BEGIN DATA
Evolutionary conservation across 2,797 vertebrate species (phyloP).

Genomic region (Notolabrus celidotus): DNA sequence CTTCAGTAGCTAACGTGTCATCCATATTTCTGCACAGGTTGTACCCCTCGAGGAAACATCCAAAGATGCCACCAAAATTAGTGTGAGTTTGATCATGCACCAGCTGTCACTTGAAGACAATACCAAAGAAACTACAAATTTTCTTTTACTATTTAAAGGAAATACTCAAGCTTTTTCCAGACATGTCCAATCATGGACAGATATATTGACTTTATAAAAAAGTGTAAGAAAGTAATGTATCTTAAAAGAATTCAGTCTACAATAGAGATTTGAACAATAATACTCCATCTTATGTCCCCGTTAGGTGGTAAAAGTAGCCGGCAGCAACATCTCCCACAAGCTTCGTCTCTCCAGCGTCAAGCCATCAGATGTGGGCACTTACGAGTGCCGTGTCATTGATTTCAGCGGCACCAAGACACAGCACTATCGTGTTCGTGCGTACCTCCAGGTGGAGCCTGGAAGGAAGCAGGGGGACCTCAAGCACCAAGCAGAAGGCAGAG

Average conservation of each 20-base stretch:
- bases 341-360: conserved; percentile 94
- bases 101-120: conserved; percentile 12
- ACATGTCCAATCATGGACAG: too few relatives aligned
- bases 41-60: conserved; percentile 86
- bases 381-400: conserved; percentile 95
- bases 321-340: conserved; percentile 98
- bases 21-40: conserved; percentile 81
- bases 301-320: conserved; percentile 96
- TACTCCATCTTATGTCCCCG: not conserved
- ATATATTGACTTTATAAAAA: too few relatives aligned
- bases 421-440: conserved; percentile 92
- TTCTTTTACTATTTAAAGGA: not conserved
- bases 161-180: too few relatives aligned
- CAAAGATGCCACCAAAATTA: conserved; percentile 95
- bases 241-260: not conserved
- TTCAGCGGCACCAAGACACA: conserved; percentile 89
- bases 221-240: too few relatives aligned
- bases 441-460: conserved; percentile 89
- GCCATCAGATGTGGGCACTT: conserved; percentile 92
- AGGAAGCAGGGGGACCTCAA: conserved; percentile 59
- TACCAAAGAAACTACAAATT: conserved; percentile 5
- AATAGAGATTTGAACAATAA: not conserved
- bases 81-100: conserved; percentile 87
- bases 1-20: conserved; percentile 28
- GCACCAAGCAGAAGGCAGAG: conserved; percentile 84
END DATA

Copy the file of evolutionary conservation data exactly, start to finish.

Evolutionary conservation across 2,797 vertebrate species (phyloP).

Genomic region (Notolabrus celidotus): DNA sequence CTTCAGTAGCTAACGTGTCATCCATATTTCTGCACAGGTTGTACCCCTCGAGGAAACATCCAAAGATGCCACCAAAATTAGTGTGAGTTTGATCATGCACCAGCTGTCACTTGAAGACAATACCAAAGAAACTACAAATTTTCTTTTACTATTTAAAGGAAATACTCAAGCTTTTTCCAGACATGTCCAATCATGGACAGATATATTGACTTTATAAAAAAGTGTAAGAAAGTAATGTATCTTAAAAGAATTCAGTCTACAATAGAGATTTGAACAATAATACTCCATCTTATGTCCCCGTTAGGTGGTAAAAGTAGCCGGCAGCAACATCTCCCACAAGCTTCGTCTCTCCAGCGTCAAGCCATCAGATGTGGGCACTTACGAGTGCCGTGTCATTGATTTCAGCGGCACCAAGACACAGCACTATCGTGTTCGTGCGTACCTCCAGGTGGAGCCTGGAAGGAAGCAGGGGGACCTCAAGCACCAAGCAGAAGGCAGAG

Average conservation of each 20-base stretch:
- bases 341-360: conserved; percentile 94
- bases 101-120: conserved; percentile 12
- ACATGTCCAATCATGGACAG: too few relatives aligned
- bases 41-60: conserved; percentile 86
- bases 381-400: conserved; percentile 95
- bases 321-340: conserved; percentile 98
- bases 21-40: conserved; percentile 81
- bases 301-320: conserved; percentile 96
- TACTCCATCTTATGTCCCCG: not conserved
- ATATATTGACTTTATAAAAA: too few relatives aligned
- bases 421-440: conserved; percentile 92
- TTCTTTTACTATTTAAAGGA: not conserved
- bases 161-180: too few relatives aligned
- CAAAGATGCCACCAAAATTA: conserved; percentile 95
- bases 241-260: not conserved
- TTCAGCGGCACCAAGACACA: conserved; percentile 89
- bases 221-240: too few relatives aligned
- bases 441-460: conserved; percentile 89
- GCCATCAGATGTGGGCACTT: conserved; percentile 92
- AGGAAGCAGGGGGACCTCAA: conserved; percentile 59
- TACCAAAGAAACTACAAATT: conserved; percentile 5
- AATAGAGATTTGAACAATAA: not conserved
- bases 81-100: conserved; percentile 87
- bases 1-20: conserved; percentile 28
- GCACCAAGCAGAAGGCAGAG: conserved; percentile 84